So, you have started a collection. Perhaps it began with one purchase or find – a single tin soldier or postcard or old purple bottle. Perhaps it was the gift of someone cleaning out an estate – 30,000 identical tram tickets. However you have begun, you are now a collector. Brace yourself.
You will discover the joys of the business soon enough – the pleasure of examining pristine examples of whatever – turning it over in good light and looking at the colour. The thrill of finding No.2 and No.3 in the series…and then eventually finding N0.32 when you had long thought it vanished. The malicious pride that you take in showing your box of goodies to those who only have a half a box of goodies.
Here are ten of the woes. These are not set out to discourage you – just to let you know where the potholes are so that you needn’t necessarily break your ankle in them.
- “It’s a collectible.” Said about anything, this is a blatant attempt on the part of the seller to make a series of Chinese plastic franchise toys seem valuable past the basic 2¢ of raw materials put into them. If you desire them above all the fair maidens of Samarkand, then they are collectible. If you do not, they are not.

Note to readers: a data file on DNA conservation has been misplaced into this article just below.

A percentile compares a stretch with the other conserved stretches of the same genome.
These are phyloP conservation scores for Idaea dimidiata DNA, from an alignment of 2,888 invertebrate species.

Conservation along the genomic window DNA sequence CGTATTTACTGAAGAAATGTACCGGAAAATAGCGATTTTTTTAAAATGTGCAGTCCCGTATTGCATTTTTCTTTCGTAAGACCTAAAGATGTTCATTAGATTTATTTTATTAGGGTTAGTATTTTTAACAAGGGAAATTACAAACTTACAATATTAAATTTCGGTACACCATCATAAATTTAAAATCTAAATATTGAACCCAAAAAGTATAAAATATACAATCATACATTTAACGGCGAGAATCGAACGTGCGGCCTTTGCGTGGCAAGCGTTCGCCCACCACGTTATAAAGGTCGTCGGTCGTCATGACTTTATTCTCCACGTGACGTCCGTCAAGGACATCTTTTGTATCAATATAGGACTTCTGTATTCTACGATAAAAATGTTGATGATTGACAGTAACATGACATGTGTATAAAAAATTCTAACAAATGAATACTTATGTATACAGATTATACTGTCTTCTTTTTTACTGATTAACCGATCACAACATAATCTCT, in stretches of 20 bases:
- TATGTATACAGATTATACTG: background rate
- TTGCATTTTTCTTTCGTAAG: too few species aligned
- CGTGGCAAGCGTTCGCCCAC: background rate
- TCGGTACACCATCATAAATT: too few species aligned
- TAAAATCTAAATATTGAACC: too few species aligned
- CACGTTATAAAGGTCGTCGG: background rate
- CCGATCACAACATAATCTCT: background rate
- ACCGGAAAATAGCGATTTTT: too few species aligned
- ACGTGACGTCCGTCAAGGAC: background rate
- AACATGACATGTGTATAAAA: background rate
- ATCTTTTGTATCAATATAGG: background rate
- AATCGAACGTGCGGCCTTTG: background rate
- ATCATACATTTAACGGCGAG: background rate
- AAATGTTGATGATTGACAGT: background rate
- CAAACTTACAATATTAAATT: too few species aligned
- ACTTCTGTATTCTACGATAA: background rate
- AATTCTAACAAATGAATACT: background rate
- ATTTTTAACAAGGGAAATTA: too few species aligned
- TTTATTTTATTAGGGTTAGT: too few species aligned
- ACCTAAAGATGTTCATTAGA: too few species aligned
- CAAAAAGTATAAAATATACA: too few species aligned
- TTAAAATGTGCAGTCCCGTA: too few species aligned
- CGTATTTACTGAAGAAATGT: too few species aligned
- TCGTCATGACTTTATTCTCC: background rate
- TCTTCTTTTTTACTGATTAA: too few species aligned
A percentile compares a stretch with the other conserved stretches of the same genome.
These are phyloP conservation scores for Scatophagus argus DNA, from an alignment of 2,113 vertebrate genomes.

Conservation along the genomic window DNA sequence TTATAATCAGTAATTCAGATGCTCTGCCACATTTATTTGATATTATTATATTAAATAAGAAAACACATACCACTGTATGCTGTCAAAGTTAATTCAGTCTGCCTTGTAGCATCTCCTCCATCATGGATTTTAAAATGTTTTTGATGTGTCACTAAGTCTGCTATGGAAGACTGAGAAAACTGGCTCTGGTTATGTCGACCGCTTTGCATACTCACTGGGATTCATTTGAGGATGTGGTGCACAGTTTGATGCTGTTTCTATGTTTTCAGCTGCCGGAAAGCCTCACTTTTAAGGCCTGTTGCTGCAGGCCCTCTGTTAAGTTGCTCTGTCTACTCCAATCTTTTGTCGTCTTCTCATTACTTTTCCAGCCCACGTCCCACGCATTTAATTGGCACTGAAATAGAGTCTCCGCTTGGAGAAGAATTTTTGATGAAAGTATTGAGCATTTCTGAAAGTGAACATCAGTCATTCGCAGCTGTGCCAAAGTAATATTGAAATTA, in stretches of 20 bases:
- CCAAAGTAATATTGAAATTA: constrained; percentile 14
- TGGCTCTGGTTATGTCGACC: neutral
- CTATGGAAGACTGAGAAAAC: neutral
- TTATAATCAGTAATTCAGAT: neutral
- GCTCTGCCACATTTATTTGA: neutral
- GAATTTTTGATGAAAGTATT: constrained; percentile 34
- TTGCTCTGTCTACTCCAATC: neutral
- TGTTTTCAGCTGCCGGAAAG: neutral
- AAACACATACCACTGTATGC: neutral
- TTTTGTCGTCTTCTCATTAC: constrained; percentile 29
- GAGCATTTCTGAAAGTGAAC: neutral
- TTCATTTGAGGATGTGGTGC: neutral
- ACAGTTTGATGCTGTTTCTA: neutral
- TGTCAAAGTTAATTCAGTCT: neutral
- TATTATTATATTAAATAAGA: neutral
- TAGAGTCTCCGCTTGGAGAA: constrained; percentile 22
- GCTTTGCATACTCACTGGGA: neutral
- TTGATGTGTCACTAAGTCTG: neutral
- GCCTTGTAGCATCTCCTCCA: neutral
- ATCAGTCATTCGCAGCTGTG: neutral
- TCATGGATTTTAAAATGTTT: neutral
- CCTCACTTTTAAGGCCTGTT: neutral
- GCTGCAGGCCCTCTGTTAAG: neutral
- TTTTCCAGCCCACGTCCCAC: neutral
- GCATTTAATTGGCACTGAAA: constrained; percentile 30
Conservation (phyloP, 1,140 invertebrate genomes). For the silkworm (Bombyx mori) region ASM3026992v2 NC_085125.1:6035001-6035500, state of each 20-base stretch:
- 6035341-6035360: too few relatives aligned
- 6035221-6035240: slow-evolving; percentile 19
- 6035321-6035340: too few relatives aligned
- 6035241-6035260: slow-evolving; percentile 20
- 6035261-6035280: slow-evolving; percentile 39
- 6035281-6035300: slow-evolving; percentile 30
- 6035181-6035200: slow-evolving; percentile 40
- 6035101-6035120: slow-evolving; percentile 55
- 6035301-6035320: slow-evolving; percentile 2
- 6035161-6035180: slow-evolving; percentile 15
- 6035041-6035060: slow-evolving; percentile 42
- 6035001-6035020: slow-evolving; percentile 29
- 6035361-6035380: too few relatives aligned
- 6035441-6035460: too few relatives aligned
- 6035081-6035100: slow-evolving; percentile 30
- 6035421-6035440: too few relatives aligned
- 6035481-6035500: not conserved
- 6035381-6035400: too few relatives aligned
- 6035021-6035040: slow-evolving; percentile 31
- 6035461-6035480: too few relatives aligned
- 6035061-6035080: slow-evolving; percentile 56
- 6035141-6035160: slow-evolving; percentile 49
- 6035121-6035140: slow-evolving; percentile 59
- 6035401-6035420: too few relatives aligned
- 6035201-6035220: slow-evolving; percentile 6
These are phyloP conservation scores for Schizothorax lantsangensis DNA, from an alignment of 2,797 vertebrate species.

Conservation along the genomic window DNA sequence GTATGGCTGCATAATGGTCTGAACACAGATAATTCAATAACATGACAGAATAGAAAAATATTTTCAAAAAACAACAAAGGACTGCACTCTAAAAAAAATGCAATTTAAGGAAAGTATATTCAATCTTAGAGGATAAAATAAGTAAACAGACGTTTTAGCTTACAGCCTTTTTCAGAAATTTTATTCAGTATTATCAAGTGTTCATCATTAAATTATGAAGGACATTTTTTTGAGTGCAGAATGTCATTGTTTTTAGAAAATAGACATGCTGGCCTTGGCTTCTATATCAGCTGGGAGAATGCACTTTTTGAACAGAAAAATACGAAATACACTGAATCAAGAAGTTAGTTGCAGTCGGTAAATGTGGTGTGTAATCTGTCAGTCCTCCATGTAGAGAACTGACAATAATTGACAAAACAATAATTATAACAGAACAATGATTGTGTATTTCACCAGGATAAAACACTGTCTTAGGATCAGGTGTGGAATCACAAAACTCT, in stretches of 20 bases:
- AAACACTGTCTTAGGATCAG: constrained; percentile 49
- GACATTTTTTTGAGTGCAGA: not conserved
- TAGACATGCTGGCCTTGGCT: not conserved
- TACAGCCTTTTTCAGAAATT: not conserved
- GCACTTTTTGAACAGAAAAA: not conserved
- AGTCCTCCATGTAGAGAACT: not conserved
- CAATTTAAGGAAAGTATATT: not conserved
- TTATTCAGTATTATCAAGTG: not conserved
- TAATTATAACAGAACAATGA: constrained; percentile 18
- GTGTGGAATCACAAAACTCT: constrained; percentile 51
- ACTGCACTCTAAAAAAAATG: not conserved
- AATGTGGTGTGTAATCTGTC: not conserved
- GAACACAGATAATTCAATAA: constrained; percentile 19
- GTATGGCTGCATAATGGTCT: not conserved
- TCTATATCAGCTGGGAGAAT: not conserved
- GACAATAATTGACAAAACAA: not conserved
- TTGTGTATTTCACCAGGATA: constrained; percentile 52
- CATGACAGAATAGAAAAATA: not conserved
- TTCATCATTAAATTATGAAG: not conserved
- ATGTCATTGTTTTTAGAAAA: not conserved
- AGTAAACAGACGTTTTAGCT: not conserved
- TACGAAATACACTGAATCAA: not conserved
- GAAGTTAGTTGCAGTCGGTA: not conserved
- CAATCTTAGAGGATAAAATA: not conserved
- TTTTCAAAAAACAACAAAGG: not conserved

- “It’s a collector’s item.” A slightly more up-market version of the shill in N0.1. Prices will be higher, the construction may be wood or brass, and in this case you are expected to admire the dust and broken parts on the item.
- “It was part of a collection.” Implying that you are being favoured with the breakup of the Manchu Empire for just this piece…and will expect to pay accordingly.
- “Part of my collection.” And you are now expected to be embarrassed at separating the owner from one of their beloved children and to cover your embarrassment with the payment of additional cash. There’s a pattern here, isn’t there?
- “Rare”. Common.
- “Very rare.” Sales on eBay have dropped off since the shipping charges have climbed and Ebay has started refunding for poorly-packed goods. Hence this price goes up. Hey, it make sense to me…
- “Extremely rare”. Fake.
- “One of a kind.” Fake and ugly in equal parts.
- “Other buyers are interested.” No-one gives a toss.
- “Only available for a limited time.” If we have to stretch the time until 15 minutes after Gabriel blows the trump of doom, we will do so…
Do not let this put you off – eBay and curio shops and yard sales can sometimes yield collector gems. Just look at the amount of money that is being asked and equate it with the real material value of the item, and don’t be buffaloed.